Summary List Placement Warren Buffett's Berkshire Hathaway has sold about 101 million Wells Fargo shares in...Summary List Placement Warren Buffett's Berkshire Hathaway has sold about 101 million Wells Fargo shares in recent weeks, a regulatory filing shows. The billionaire investor's company cut its holdings by about 43% to 136 million shares, slashing its stake to 3.3%. The sales come after Berkshire sold 25% of its Wells Fargo position in the second quarter. Berkshire was previously Wells Fargo's largest shareholder, and Wells Fargo was one of its five most valuable positions earlier this year. Visit Business Insider's homepage for more stories. Warren Buffett's Berkshire Hathaway has dumped another 101 million of its Wells Fargo shares, according to a regulatory filing on Friday. The famed investor's conglomerate already slashed its stake in the banking giant by 25% to about 238 million shares in the second quarter. Berkshire has continued selling since then, cutting its stake by another 43% to 136 million shares, the filing shows. It now holds a 3.3% stake in the bank. Read More: A UBS real estate-investing chief told us 5 ways investors can profit from the pandemic's transformation of how Americans live and work — including the housing markets poised to boom Berkshire was previously Wells Fargo's biggest shareholder, owning 323 million shares or a 7.8% stake earlier this year. The bank also ranked among Berkshire's five most valuable holdings earlier just a few months ago. Buffett may have soured on the company because of the blow to its reputation from its fake-accounts scandal, and the cap on its assets imposed by federal regulators in 2018, David Kass, a finance professor at the University of Maryland, told Business Insider last month. Wells Fargo's stock price has slumped about 54% this year to below $25, meaning Berkshire's 136 million shares were worth around $3.4 billion as of Friday's close. Berkshire sold a bunch of financial stocks last quarter. It slashed its JPMorgan stake by more than 60%, exited its Goldman Sachs position, and sold shares of BNY Mellon, PNC Financial, US Bancorp, Visa, and Mastercard, among others.Join the conversation about this story » NOW WATCH: What makes 'Parasite' so shocking is the twist that happens in a 10-minute sequence
Warren Buffett plowed $3 billion into General Electric during the financial crisis. Here's the story of how he helped the industrial titan.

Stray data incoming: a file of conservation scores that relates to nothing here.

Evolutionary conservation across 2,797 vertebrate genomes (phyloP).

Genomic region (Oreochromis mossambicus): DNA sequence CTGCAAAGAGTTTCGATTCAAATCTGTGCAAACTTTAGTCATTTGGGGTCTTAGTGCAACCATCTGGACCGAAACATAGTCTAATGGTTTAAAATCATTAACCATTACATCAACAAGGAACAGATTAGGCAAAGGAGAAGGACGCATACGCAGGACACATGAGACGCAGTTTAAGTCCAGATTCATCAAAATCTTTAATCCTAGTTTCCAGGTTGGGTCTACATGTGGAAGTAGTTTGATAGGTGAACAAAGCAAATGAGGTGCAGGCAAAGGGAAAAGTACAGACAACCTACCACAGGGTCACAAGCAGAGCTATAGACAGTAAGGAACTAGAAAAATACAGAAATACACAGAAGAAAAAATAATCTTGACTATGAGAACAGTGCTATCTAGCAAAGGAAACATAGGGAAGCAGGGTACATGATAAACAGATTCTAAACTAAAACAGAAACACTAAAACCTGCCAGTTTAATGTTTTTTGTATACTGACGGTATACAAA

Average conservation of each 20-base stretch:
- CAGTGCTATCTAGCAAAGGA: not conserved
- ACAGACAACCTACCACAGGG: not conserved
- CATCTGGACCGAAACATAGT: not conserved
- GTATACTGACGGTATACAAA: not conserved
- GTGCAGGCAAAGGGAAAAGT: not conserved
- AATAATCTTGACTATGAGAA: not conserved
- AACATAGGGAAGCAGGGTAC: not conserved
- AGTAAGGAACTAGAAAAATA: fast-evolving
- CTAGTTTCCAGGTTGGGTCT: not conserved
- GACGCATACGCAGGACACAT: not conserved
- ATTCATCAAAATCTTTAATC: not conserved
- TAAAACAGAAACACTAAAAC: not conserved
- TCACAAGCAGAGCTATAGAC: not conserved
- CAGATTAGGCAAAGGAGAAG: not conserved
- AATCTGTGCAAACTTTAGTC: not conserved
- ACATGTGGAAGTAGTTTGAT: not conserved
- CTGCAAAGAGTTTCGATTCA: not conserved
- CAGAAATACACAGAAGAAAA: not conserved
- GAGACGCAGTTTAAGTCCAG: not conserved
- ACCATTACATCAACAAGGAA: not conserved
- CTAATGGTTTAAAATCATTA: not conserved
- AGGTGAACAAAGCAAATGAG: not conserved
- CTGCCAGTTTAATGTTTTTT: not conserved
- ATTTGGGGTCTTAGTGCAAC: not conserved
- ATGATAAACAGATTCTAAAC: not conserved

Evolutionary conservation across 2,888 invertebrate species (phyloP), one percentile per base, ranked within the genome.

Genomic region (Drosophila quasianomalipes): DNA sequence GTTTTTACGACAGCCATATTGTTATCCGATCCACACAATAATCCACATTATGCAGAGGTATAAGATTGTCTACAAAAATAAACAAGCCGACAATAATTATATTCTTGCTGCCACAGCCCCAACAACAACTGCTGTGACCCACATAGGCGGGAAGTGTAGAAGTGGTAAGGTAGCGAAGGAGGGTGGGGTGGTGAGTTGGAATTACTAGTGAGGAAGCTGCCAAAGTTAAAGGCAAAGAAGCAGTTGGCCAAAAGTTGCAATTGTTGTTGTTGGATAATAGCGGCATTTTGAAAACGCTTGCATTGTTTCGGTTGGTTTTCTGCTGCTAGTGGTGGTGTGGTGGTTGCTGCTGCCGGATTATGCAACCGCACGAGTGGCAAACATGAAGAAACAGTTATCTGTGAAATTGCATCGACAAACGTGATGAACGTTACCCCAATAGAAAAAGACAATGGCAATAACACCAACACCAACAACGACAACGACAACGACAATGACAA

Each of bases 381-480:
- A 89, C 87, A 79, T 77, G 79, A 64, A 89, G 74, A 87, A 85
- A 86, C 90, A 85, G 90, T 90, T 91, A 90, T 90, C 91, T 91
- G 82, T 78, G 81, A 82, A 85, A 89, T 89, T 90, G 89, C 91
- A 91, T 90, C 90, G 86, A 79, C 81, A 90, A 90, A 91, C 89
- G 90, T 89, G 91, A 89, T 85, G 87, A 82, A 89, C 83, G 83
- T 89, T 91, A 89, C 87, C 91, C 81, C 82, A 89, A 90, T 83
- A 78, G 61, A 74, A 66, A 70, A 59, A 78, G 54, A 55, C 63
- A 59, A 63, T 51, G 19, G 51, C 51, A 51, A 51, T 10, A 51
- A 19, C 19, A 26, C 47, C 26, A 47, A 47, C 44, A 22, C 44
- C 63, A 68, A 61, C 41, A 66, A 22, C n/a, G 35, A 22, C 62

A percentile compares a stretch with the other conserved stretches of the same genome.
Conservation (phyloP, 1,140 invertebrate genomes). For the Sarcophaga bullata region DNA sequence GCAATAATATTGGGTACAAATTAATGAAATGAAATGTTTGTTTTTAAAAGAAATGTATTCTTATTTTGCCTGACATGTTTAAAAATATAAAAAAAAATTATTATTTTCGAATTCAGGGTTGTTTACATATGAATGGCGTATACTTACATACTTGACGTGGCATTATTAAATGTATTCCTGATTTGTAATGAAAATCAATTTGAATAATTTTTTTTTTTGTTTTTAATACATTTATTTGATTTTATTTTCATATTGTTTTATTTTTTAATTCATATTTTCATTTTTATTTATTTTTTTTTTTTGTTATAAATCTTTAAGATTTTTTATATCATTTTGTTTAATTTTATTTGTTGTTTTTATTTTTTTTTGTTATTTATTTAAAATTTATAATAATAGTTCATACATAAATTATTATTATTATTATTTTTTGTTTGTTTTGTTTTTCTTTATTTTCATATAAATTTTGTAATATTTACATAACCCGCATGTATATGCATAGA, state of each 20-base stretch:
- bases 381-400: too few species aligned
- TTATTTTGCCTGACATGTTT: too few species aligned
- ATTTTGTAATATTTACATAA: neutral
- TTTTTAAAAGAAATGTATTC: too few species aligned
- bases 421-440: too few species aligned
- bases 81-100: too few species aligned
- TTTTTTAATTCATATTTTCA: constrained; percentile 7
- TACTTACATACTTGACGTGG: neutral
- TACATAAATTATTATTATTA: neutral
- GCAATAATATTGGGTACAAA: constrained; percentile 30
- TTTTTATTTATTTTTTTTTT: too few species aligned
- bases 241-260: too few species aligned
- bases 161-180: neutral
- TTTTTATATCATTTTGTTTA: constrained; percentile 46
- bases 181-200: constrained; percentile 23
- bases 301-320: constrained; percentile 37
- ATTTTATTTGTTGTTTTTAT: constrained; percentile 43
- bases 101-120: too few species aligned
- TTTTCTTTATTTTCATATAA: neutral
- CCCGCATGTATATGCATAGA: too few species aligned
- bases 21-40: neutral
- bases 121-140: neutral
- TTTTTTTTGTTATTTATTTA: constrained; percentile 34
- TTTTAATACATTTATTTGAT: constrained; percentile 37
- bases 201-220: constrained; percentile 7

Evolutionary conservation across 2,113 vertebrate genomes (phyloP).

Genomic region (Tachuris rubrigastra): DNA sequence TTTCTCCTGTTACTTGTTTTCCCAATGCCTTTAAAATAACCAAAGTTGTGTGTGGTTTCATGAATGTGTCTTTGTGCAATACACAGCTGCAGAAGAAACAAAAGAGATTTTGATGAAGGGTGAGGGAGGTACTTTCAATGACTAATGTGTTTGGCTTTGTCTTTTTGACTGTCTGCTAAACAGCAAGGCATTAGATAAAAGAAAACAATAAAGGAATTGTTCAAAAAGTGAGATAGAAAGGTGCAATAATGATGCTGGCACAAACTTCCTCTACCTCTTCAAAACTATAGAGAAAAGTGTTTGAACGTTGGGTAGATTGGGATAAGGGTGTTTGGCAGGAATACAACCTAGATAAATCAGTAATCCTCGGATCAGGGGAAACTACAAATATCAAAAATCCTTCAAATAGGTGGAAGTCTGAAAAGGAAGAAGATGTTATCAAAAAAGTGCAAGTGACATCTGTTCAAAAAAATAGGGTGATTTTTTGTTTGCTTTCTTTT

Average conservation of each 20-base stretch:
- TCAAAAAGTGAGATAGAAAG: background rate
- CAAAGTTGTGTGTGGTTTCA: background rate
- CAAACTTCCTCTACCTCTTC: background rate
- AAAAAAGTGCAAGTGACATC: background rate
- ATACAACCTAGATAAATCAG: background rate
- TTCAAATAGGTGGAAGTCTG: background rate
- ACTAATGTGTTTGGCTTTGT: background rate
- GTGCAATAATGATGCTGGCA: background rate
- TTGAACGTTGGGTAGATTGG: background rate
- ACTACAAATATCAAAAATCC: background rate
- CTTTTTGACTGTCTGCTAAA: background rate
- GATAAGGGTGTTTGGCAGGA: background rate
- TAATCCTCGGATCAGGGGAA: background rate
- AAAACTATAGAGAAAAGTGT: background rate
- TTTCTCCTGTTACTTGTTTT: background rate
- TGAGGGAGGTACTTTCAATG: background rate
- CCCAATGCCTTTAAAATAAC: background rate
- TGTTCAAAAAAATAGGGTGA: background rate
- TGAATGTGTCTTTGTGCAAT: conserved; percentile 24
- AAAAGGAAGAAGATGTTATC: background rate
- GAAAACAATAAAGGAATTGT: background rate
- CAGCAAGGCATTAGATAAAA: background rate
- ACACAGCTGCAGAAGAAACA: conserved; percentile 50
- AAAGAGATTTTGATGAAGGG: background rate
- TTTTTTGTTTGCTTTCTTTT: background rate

Warren Buffett plowed $3 billion into General Electric during the financial crisis, when the industrials giant's...Warren Buffett plowed $3 billion into General Electric during the financial crisis, when the industrials giant's financing arm was suffering from the credit crunch. In exchange, Buffett received $3 billion in preferred stock paying a 10% annual dividend, plus warrants to buy $3 billion in common stock at a fixed price in the future. Buffett's Berkshire Hathaway raked in about $1.5 billion from the deal, but the famed investor revealed years later that he could have made more. "We actually didn't push it to the limit because there really wasn't anybody else around." Visit Business Insider's homepage for more stories. Warren Buffett invested $3 billion in General Electric in October 2008, handing vital cash to the industrial titan just as credit markets seized up and global demand slumped. Weathering the storm GE CEO Jeff Immelt had issued a profit warning in late September, citing "unprecedented weakness and volatility in the financial services markets." The credit crunch was especially bad news for GE Capital, the group's massive financing division that loaned money to consumers and businesses. Immelt cut the dividend that GE Capital paid to headquarters, halted share buybacks, and put further borrowing plans on hold. He also moved up his goal to reduce GE's reliance on financing profits to the end of 2009. GE's stock price had plunged by roughly a third since the start of 2008. However, its market capitalization was still more than $245 billion, making it the country's second-most valuable public company after Exxon. Read more: Jefferies created a 6-step process for finding companies that will keep paying strong dividends — and landed on these 20 global stocks as 'rock-solid' picks Faced with the monumental challenge of reshaping GE and riding out a brutal downturn, Immelt and his team decided they could use a "rainy-day fund" or a "backup to a backup," The Wall Street Journal reported at the time. Days after Buffett agreed to plow $5 billion into Goldman Sachs, Immelt contacted the Berkshire Hathaway boss to propose a similar deal, The Journal said. The pair shook hands on Berkshire investing $3 billion in GE in exchange for preferred stock paying a 10% annual dividend. GE would be allowed to redeem the shares at a 10% premium after three years. The investor also secured warrants enabling Berkshire to purchase 135 million of GE's common shares for $22.25 each — close to its stock price at the time — at any point in the next five years. 'Insurance is expensive, especially when you buy it from Warren Buffett' GE accepted Buffett's terms because the famed investor provided more than money; his backing was also a vote of confidence in its future. "GE is the symbol of American business to the world," Buffett said in the press release announcing the deal. "I am confident that GE will continue to be successful in the years to come." Immelt added that Buffett's cash, plus at least $12 billion from a public stock offering, would boost GE's flexibility, help it execute its plans faster, and allow it to "play offense in this market should conditions allow." Read more: A 30-year market veteran explains why we're in 'one of the nutsiest bubbles in the history of bubbledom' — and warns of an 'underwater' economy for the next several years GE's shareholders recognized Buffett's money was a useful cushion for the company. "It's an insurance policy in case things get worse," fund manager Wayne Titche told The Journal at the time. "In today's market, better safe than sorry." However, they still balked at the high interest rate and bemoaned the dilution of existing investors' shares. "Insurance is expensive, especially when you buy it from Warren Buffett," shareholder Arthur Rice told the newspaper. Buffett trumpeted the GE deal, as well as similar bets on Goldman Sachs and Wrigley, in his 2008 letter to shareholders. "We very much like these commitments, which carry high current yields that, in themselves, make the investments more than satisfactory," he said. In all three cases, Berkshire acquired "substantial equity participation as a bonus," he added. Buffett raked in $1.5 billion — and could have made more Berkshire received $3.3 billion when GE redeemed its preferred stock in October 2011, as well as $900 million in dividends in the intervening three years. The pair also amended Berkshire's warrants in 2013 to allow the conglomerate to exercise them without spending any cash. It received 10.7 million shares as a result, which it eventually sold them for about $315 million in 2017. Between the $300 million premium, the dividends, and the proceeds from the share sales, Berkshire raked in about $1.5 billion in profit or a 50% return. Read more: Famed investor Jim Rogers earned a 4,200% return with George Soros. He explains why the US response to COVID-19 is 'embarrassing' — and breaks down 4 purchases he's made amid the fallout. Moreover, Buffett revealed at Berkshire's annual meeting in 2018 — almost a decade after the deal — that he could have driven a harder bargain, but cut GE some slack given the extraordinary circumstances. "They were going to take the terms we offered," he said, according to a transcript on Sentieo, a financial-research site. "But we actually didn't push it to the limit because there really wasn't anybody else around."Join the conversation about this story » NOW WATCH: Why thoroughbred horse semen is the world's most expensive liquid